History Company newsletter (3)

TB sources

This is a special edition of the newsletter with a few short films and other source material on tuberculosis. I prepared this for a talk before Gullane and Dirleton History Society – a terrific group (annual membership is a steal at £10).

  1. Queen’s Nurse Ida Sowler on the QNIS website and her memoir first published by the GDHS.
  2. The row over the sale of Whatton Lodge just before the NHS was established.
  3. Louise’s fine LHSA blog on Muirfield and the links between the convalescent home and the Open
  4. A film (9 min) and my commentary on East Fortune Sanatorium. It was made for the National Prevention for the Prevention of Tuberculosis (NAPT) and the original is also available on the Moving Picture Archive.
  5. Another NAPT film, featuring Stanley Baxter and Jimmy Logan (1957 3 min) on getting an x-ray. Bill Murray, medical superintendent at East Fortune, was the medical advisor. It was shot in a long take at a Glasgow theatre with a real x-ray at the end. Bill later recalled a moment of anxiety if the x-ray had not been “all clear” the whole film would have to be scrapped….
  6. Newsreels of the mass TB x-ray campaigns in Glasgow and Edinburgh. These revealed latent TB in the community which was then treated.
  7. Jimmy Williamson on his time at East Fortune and on treating George Orwell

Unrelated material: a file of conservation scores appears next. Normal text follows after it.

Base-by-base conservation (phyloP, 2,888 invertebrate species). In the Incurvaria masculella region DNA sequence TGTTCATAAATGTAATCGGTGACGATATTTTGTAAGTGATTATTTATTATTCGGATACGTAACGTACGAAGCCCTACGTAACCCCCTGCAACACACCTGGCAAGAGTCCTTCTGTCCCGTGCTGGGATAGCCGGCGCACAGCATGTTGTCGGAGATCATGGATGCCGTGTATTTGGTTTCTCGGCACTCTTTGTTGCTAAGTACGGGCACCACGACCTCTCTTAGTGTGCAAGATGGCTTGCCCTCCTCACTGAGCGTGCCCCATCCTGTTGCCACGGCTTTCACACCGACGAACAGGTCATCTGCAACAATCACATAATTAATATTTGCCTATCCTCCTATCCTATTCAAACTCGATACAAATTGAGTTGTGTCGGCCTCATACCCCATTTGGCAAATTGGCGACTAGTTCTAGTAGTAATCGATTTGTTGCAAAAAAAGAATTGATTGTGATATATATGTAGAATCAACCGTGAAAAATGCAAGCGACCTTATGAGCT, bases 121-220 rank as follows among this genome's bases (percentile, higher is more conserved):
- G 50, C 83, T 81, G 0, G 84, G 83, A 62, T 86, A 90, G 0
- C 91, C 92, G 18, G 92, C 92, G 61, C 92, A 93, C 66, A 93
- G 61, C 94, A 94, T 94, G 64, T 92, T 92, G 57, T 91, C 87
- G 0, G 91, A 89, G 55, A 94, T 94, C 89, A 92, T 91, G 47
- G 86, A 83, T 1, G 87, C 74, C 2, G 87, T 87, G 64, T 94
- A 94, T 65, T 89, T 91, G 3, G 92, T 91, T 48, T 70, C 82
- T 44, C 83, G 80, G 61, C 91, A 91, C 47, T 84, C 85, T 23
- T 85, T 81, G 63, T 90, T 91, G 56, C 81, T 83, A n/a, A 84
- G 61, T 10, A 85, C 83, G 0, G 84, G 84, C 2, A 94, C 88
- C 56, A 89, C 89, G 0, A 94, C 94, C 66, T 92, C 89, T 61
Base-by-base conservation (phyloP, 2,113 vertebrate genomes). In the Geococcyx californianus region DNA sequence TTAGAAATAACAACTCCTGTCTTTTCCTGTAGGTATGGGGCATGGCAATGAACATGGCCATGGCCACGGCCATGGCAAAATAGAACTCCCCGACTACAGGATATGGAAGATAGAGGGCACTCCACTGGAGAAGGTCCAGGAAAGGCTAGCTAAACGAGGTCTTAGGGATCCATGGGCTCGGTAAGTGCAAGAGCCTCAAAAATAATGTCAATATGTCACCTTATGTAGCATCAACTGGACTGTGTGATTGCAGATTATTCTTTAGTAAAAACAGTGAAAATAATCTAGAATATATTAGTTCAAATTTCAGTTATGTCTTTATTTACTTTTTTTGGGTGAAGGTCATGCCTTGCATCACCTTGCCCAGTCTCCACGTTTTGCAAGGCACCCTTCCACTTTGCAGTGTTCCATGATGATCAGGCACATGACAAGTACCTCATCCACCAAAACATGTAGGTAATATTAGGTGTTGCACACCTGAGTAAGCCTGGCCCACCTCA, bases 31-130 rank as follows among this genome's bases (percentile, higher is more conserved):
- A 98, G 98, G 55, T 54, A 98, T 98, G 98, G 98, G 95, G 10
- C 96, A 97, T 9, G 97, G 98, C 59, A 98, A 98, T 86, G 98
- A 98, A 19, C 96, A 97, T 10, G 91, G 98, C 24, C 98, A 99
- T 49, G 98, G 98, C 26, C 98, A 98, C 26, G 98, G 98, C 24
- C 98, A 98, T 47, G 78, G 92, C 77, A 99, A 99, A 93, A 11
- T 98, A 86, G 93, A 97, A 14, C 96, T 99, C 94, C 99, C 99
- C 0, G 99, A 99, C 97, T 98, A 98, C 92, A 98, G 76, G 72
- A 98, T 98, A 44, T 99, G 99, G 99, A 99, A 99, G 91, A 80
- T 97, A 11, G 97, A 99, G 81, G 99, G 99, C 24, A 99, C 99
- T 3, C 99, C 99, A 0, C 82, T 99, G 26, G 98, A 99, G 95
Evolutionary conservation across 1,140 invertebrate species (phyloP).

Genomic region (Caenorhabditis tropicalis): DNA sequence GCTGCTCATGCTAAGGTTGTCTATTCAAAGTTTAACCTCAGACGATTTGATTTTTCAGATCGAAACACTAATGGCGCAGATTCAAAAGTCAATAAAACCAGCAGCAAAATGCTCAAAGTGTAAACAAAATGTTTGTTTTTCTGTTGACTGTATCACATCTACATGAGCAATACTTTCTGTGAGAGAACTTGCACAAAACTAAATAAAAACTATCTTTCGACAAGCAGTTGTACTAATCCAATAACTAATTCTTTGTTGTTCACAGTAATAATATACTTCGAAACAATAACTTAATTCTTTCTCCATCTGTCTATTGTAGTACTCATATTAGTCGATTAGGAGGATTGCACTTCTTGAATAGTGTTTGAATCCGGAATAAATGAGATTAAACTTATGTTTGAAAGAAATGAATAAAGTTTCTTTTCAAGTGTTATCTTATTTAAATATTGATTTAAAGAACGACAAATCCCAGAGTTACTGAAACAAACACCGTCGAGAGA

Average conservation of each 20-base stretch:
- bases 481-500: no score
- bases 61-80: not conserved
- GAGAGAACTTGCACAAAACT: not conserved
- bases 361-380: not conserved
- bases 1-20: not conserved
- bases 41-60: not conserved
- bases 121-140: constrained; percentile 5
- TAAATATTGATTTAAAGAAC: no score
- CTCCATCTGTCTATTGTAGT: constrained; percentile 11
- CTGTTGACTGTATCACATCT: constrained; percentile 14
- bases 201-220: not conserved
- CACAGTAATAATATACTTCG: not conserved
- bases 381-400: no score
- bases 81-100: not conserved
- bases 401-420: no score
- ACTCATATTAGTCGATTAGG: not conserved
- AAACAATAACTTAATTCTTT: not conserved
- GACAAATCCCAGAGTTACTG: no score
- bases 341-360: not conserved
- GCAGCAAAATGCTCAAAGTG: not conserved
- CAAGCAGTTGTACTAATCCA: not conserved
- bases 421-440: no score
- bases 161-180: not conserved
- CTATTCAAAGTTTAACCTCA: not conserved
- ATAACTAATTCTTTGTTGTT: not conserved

8. Mona Chalmers Watson memorials outside the Elsie Inglis Memorial Hospital.
  9. Childhood experiences of a TB sanatorium in Wales by my former Herald colleague Ann Shaw: ITV Cymru Wales film (23 min) and story.
  10. Sir Wilson Jameson, UK Chief Medical Officer, talks about the stigma of TB in his 1942 BBC broadcast. Then he goes to speak about unmentionables. Listen to it in full (15 mins) here.

Categories: digital history, history on the web, medical and nursing

Tags: , , ,

Leave a Reply

Fill in your details below or click an icon to log in:

WordPress.com Logo

You are commenting using your WordPress.com account. Log Out /  Change )

Twitter picture

You are commenting using your Twitter account. Log Out /  Change )

Facebook photo

You are commenting using your Facebook account. Log Out /  Change )

Connecting to %s

This site uses Akismet to reduce spam. Learn how your comment data is processed.

%d bloggers like this: